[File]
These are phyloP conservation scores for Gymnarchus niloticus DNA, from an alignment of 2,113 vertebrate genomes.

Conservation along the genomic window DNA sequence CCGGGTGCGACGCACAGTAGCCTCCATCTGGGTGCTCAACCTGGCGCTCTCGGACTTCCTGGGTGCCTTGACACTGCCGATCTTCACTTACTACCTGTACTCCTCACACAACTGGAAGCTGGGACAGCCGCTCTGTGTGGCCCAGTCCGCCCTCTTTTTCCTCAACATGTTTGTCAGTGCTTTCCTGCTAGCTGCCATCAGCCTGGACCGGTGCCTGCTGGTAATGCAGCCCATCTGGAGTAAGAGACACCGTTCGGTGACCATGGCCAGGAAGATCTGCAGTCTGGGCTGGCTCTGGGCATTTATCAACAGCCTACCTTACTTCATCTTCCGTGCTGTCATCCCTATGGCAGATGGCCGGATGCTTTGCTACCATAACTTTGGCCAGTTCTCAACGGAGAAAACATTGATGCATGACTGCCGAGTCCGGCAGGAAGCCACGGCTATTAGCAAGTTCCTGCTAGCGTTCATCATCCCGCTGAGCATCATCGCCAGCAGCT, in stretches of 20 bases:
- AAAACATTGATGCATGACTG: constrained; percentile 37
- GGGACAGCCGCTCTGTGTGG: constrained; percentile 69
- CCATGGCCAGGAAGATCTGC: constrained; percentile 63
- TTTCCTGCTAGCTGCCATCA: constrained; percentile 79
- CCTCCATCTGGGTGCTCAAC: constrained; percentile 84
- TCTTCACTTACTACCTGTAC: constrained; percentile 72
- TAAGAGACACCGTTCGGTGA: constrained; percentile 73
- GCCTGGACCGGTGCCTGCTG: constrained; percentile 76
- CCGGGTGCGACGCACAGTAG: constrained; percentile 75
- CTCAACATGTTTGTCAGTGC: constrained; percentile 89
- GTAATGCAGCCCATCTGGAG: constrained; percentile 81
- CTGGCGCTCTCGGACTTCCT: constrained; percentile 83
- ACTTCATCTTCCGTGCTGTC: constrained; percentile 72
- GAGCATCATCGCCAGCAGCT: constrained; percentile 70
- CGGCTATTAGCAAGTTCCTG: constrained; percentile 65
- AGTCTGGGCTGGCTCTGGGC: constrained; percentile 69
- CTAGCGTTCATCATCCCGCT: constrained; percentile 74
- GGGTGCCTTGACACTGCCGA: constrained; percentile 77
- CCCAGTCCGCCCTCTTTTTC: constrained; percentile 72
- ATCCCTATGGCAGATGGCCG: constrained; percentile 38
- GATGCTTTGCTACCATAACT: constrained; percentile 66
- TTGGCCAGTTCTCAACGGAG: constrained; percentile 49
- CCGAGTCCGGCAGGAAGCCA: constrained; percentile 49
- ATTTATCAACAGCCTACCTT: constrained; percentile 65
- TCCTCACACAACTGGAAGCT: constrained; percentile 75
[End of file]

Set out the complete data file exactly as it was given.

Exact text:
These are phyloP conservation scores for Gymnarchus niloticus DNA, from an alignment of 2,113 vertebrate genomes.

Conservation along the genomic window DNA sequence CCGGGTGCGACGCACAGTAGCCTCCATCTGGGTGCTCAACCTGGCGCTCTCGGACTTCCTGGGTGCCTTGACACTGCCGATCTTCACTTACTACCTGTACTCCTCACACAACTGGAAGCTGGGACAGCCGCTCTGTGTGGCCCAGTCCGCCCTCTTTTTCCTCAACATGTTTGTCAGTGCTTTCCTGCTAGCTGCCATCAGCCTGGACCGGTGCCTGCTGGTAATGCAGCCCATCTGGAGTAAGAGACACCGTTCGGTGACCATGGCCAGGAAGATCTGCAGTCTGGGCTGGCTCTGGGCATTTATCAACAGCCTACCTTACTTCATCTTCCGTGCTGTCATCCCTATGGCAGATGGCCGGATGCTTTGCTACCATAACTTTGGCCAGTTCTCAACGGAGAAAACATTGATGCATGACTGCCGAGTCCGGCAGGAAGCCACGGCTATTAGCAAGTTCCTGCTAGCGTTCATCATCCCGCTGAGCATCATCGCCAGCAGCT, in stretches of 20 bases:
- AAAACATTGATGCATGACTG: constrained; percentile 37
- GGGACAGCCGCTCTGTGTGG: constrained; percentile 69
- CCATGGCCAGGAAGATCTGC: constrained; percentile 63
- TTTCCTGCTAGCTGCCATCA: constrained; percentile 79
- CCTCCATCTGGGTGCTCAAC: constrained; percentile 84
- TCTTCACTTACTACCTGTAC: constrained; percentile 72
- TAAGAGACACCGTTCGGTGA: constrained; percentile 73
- GCCTGGACCGGTGCCTGCTG: constrained; percentile 76
- CCGGGTGCGACGCACAGTAG: constrained; percentile 75
- CTCAACATGTTTGTCAGTGC: constrained; percentile 89
- GTAATGCAGCCCATCTGGAG: constrained; percentile 81
- CTGGCGCTCTCGGACTTCCT: constrained; percentile 83
- ACTTCATCTTCCGTGCTGTC: constrained; percentile 72
- GAGCATCATCGCCAGCAGCT: constrained; percentile 70
- CGGCTATTAGCAAGTTCCTG: constrained; percentile 65
- AGTCTGGGCTGGCTCTGGGC: constrained; percentile 69
- CTAGCGTTCATCATCCCGCT: constrained; percentile 74
- GGGTGCCTTGACACTGCCGA: constrained; percentile 77
- CCCAGTCCGCCCTCTTTTTC: constrained; percentile 72
- ATCCCTATGGCAGATGGCCG: constrained; percentile 38
- GATGCTTTGCTACCATAACT: constrained; percentile 66
- TTGGCCAGTTCTCAACGGAG: constrained; percentile 49
- CCGAGTCCGGCAGGAAGCCA: constrained; percentile 49
- ATTTATCAACAGCCTACCTT: constrained; percentile 65
- TCCTCACACAACTGGAAGCT: constrained; percentile 75